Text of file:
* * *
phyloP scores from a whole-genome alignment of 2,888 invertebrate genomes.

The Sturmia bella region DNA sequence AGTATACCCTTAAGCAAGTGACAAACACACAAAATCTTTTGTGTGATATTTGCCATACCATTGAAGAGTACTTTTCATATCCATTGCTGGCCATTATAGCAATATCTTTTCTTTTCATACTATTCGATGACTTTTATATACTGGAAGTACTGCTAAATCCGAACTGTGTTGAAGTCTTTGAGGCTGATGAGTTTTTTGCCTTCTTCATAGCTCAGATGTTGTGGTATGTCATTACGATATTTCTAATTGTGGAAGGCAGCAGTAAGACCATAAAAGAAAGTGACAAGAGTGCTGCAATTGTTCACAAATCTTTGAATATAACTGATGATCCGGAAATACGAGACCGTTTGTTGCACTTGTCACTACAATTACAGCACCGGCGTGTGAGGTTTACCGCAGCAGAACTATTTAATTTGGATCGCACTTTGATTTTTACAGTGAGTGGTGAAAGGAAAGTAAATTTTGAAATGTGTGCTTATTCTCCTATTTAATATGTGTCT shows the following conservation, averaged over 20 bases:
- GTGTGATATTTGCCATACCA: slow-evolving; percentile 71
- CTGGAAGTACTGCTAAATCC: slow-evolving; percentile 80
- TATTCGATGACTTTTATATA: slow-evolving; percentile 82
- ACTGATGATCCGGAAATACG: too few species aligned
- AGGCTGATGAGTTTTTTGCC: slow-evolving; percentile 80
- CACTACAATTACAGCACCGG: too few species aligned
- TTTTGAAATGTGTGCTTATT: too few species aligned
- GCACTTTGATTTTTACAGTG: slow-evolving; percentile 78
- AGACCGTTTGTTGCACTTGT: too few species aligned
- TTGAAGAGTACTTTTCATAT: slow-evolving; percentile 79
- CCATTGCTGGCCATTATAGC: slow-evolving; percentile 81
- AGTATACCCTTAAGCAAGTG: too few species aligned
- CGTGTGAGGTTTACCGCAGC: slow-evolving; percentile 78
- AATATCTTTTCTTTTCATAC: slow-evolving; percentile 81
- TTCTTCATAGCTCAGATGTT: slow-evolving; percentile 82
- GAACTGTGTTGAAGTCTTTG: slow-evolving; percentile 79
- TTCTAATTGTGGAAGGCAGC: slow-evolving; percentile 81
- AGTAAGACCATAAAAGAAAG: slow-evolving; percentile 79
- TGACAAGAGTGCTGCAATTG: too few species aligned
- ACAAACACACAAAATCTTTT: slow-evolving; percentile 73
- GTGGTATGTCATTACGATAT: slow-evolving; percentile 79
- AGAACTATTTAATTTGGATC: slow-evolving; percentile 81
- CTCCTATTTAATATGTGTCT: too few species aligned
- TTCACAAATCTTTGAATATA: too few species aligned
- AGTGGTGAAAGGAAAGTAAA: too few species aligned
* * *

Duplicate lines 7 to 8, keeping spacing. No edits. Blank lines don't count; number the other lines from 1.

- AGGCTGATGAGTTTTTTGCC: slow-evolving; percentile 80
- CACTACAATTACAGCACCGG: too few species aligned